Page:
“Our dynamic that we created between the two of us as those characters came extremely naturally to us,” she says. “I think a lot of that is Jordan is a high energy, fast-paced person. And I’m really different from that! So we complement each other as those characters in real life and on the show too.”
According to Kennedy, “Impulsive Excessive Disorder” shows us a Bart and Nora who are growing up and coming into their own together.
“I think there are definitely moments when Nora wants to strangle Bart or at the very least keep a leash on him. I think that he causes her a tremendous amount of anxiety,” Kennedy laughs. “But they believe in each other and they respect each other. And I think, compared to the first episode where we appeared together, Bart is earning his stripes, and Nora’s starting to see him as more and more of an adult.”
Though much of the episode involves both Bart and Nora’s feelings about trying to fix the mistakes they’ve made in the timeline, “Impulsive Excessive Disorder” does a wonderful job of highlighting how intrinsically different their heroes’ journeys are than their father’s was, simply because they have each other to lean on.
“They’re really lucky to have each other,” Kennedy, says. “They definitely have this support of each other, which I think is huge. So different than what Barry would have gone through. I mean, they have a family of superheroes. I think that’s pretty tremendous.”
Because despite the fact that Barry now has a deep bench of family members and Team Flash friends, when he first started running, he was largely on his own.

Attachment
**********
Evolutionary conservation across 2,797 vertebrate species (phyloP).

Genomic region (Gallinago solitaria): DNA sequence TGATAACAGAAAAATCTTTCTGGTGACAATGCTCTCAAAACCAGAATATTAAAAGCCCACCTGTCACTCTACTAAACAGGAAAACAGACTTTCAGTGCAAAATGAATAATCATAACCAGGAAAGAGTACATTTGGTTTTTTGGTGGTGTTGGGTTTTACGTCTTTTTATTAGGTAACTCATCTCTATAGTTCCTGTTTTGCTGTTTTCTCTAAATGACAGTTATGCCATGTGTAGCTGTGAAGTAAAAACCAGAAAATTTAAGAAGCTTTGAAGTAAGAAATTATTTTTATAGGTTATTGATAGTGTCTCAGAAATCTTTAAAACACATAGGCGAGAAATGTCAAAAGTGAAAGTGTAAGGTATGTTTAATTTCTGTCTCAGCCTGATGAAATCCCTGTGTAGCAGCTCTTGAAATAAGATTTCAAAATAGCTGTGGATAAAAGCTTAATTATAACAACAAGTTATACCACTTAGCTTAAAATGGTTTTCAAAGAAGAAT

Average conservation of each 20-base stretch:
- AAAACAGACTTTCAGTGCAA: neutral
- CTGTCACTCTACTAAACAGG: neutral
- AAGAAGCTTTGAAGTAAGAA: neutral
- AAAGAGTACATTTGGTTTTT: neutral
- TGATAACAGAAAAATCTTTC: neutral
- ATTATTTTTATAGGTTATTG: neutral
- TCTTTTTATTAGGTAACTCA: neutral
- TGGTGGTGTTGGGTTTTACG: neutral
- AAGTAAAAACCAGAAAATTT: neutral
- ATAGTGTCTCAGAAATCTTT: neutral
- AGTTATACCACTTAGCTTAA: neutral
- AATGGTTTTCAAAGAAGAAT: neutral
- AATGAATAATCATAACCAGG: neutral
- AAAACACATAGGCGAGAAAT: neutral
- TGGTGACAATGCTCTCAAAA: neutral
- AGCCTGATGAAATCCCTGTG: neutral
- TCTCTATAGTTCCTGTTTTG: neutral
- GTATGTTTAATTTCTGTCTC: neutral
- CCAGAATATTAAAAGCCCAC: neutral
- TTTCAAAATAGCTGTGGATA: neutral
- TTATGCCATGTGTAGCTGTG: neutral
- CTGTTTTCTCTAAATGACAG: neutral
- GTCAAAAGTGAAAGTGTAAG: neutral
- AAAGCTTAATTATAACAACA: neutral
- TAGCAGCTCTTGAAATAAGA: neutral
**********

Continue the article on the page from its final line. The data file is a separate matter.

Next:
“Barry didn’t have any brothers or sisters. So we wanted to explore a completely different dynamic with the next generation of speedsters,” Wallace says. “But also, it’s personal: A lot of the stories in The Flash come from my own stories of my life and my family. [And] I remember when I first pitched it in the room, I said, ‘This is going to be like me and my sister and the way we bicker, even though we love each other, even though sometimes we can’t stand each other, but we really do love each other.’ And I felt that was a dynamic I hadn’t seen explored in superhero territory. So that’s really what’s feeding into the inner journey of their story.”
Because despite the fact that Bart and Nora have the support of an extended family of heroes, those connections also come with their own unique pressures, like living up to the legend that is their famous father.
“How interesting is it to see the next generation of Flash members really dealing with The Flash’s legacy? That’s really what Bart’s going through,” Wallace says. ”He comes from 2049, [his dad is] perhaps the biggest, most famous superhero in the world at that point. What’s that like, being the kid of that person? How do you even handle that? Are you always disappointed in yourself?”